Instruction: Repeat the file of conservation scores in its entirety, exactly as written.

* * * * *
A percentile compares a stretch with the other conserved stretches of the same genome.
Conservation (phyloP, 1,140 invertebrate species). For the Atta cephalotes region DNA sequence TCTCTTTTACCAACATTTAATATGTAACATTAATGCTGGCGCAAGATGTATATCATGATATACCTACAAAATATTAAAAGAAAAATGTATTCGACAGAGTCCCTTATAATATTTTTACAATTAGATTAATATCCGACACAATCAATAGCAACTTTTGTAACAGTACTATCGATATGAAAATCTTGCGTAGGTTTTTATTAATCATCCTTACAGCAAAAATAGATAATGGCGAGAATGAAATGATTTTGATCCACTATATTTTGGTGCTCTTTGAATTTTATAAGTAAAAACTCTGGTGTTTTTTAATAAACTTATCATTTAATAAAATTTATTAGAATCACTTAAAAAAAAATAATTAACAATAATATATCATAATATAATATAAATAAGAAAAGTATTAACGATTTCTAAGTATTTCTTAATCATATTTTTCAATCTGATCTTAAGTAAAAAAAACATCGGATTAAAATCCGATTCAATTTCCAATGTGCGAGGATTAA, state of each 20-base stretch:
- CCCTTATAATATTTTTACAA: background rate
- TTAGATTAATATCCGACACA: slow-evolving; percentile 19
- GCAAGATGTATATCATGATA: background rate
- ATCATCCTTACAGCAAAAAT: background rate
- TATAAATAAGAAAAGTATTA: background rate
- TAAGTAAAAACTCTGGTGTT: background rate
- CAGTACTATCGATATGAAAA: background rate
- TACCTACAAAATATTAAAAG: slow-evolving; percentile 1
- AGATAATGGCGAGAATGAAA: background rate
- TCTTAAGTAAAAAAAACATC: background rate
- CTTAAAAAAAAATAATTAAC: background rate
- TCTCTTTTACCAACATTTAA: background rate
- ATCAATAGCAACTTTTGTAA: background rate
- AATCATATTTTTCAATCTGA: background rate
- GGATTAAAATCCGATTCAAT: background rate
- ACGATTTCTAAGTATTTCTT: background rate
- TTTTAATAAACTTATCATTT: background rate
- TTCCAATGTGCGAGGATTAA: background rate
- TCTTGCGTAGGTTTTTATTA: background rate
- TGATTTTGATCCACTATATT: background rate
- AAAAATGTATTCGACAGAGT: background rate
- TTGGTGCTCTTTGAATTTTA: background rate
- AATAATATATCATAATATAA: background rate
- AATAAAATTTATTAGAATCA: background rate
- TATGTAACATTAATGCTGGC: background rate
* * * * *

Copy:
A percentile compares a stretch with the other conserved stretches of the same genome.
Conservation (phyloP, 1,140 invertebrate species). For the Atta cephalotes region DNA sequence TCTCTTTTACCAACATTTAATATGTAACATTAATGCTGGCGCAAGATGTATATCATGATATACCTACAAAATATTAAAAGAAAAATGTATTCGACAGAGTCCCTTATAATATTTTTACAATTAGATTAATATCCGACACAATCAATAGCAACTTTTGTAACAGTACTATCGATATGAAAATCTTGCGTAGGTTTTTATTAATCATCCTTACAGCAAAAATAGATAATGGCGAGAATGAAATGATTTTGATCCACTATATTTTGGTGCTCTTTGAATTTTATAAGTAAAAACTCTGGTGTTTTTTAATAAACTTATCATTTAATAAAATTTATTAGAATCACTTAAAAAAAAATAATTAACAATAATATATCATAATATAATATAAATAAGAAAAGTATTAACGATTTCTAAGTATTTCTTAATCATATTTTTCAATCTGATCTTAAGTAAAAAAAACATCGGATTAAAATCCGATTCAATTTCCAATGTGCGAGGATTAA, state of each 20-base stretch:
- CCCTTATAATATTTTTACAA: background rate
- TTAGATTAATATCCGACACA: slow-evolving; percentile 19
- GCAAGATGTATATCATGATA: background rate
- ATCATCCTTACAGCAAAAAT: background rate
- TATAAATAAGAAAAGTATTA: background rate
- TAAGTAAAAACTCTGGTGTT: background rate
- CAGTACTATCGATATGAAAA: background rate
- TACCTACAAAATATTAAAAG: slow-evolving; percentile 1
- AGATAATGGCGAGAATGAAA: background rate
- TCTTAAGTAAAAAAAACATC: background rate
- CTTAAAAAAAAATAATTAAC: background rate
- TCTCTTTTACCAACATTTAA: background rate
- ATCAATAGCAACTTTTGTAA: background rate
- AATCATATTTTTCAATCTGA: background rate
- GGATTAAAATCCGATTCAAT: background rate
- ACGATTTCTAAGTATTTCTT: background rate
- TTTTAATAAACTTATCATTT: background rate
- TTCCAATGTGCGAGGATTAA: background rate
- TCTTGCGTAGGTTTTTATTA: background rate
- TGATTTTGATCCACTATATT: background rate
- AAAAATGTATTCGACAGAGT: background rate
- TTGGTGCTCTTTGAATTTTA: background rate
- AATAATATATCATAATATAA: background rate
- AATAAAATTTATTAGAATCA: background rate
- TATGTAACATTAATGCTGGC: background rate